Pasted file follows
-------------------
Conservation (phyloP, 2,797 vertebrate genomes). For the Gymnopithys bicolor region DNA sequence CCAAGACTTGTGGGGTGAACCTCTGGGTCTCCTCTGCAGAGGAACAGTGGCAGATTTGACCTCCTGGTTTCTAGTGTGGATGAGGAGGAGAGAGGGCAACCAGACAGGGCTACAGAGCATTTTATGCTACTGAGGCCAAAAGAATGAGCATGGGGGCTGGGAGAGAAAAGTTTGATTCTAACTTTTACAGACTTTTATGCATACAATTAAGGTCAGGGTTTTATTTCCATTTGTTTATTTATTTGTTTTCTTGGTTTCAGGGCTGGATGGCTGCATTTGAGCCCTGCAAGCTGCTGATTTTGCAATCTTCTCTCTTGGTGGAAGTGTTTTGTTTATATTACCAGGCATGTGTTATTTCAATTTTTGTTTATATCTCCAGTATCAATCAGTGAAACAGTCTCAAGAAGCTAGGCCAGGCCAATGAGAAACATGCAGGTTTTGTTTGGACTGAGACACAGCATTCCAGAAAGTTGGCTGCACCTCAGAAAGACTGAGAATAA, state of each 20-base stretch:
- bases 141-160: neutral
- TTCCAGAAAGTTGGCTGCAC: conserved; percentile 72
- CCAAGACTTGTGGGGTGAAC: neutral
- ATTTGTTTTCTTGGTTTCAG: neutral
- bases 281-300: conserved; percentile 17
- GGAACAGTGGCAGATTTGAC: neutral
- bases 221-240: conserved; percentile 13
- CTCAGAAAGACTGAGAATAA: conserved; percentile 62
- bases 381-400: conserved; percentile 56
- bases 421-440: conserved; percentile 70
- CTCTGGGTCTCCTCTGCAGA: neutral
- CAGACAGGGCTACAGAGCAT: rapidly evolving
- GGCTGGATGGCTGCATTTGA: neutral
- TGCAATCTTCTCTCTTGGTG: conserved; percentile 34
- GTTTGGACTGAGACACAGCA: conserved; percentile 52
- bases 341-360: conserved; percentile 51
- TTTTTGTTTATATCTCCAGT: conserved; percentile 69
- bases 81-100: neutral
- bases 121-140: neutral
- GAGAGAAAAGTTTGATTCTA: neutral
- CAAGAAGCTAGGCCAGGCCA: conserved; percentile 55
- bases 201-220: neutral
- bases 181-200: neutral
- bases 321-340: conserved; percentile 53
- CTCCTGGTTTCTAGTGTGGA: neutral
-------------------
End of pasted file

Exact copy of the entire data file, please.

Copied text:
Conservation (phyloP, 2,797 vertebrate genomes). For the Gymnopithys bicolor region DNA sequence CCAAGACTTGTGGGGTGAACCTCTGGGTCTCCTCTGCAGAGGAACAGTGGCAGATTTGACCTCCTGGTTTCTAGTGTGGATGAGGAGGAGAGAGGGCAACCAGACAGGGCTACAGAGCATTTTATGCTACTGAGGCCAAAAGAATGAGCATGGGGGCTGGGAGAGAAAAGTTTGATTCTAACTTTTACAGACTTTTATGCATACAATTAAGGTCAGGGTTTTATTTCCATTTGTTTATTTATTTGTTTTCTTGGTTTCAGGGCTGGATGGCTGCATTTGAGCCCTGCAAGCTGCTGATTTTGCAATCTTCTCTCTTGGTGGAAGTGTTTTGTTTATATTACCAGGCATGTGTTATTTCAATTTTTGTTTATATCTCCAGTATCAATCAGTGAAACAGTCTCAAGAAGCTAGGCCAGGCCAATGAGAAACATGCAGGTTTTGTTTGGACTGAGACACAGCATTCCAGAAAGTTGGCTGCACCTCAGAAAGACTGAGAATAA, state of each 20-base stretch:
- bases 141-160: neutral
- TTCCAGAAAGTTGGCTGCAC: conserved; percentile 72
- CCAAGACTTGTGGGGTGAAC: neutral
- ATTTGTTTTCTTGGTTTCAG: neutral
- bases 281-300: conserved; percentile 17
- GGAACAGTGGCAGATTTGAC: neutral
- bases 221-240: conserved; percentile 13
- CTCAGAAAGACTGAGAATAA: conserved; percentile 62
- bases 381-400: conserved; percentile 56
- bases 421-440: conserved; percentile 70
- CTCTGGGTCTCCTCTGCAGA: neutral
- CAGACAGGGCTACAGAGCAT: rapidly evolving
- GGCTGGATGGCTGCATTTGA: neutral
- TGCAATCTTCTCTCTTGGTG: conserved; percentile 34
- GTTTGGACTGAGACACAGCA: conserved; percentile 52
- bases 341-360: conserved; percentile 51
- TTTTTGTTTATATCTCCAGT: conserved; percentile 69
- bases 81-100: neutral
- bases 121-140: neutral
- GAGAGAAAAGTTTGATTCTA: neutral
- CAAGAAGCTAGGCCAGGCCA: conserved; percentile 55
- bases 201-220: neutral
- bases 181-200: neutral
- bases 321-340: conserved; percentile 53
- CTCCTGGTTTCTAGTGTGGA: neutral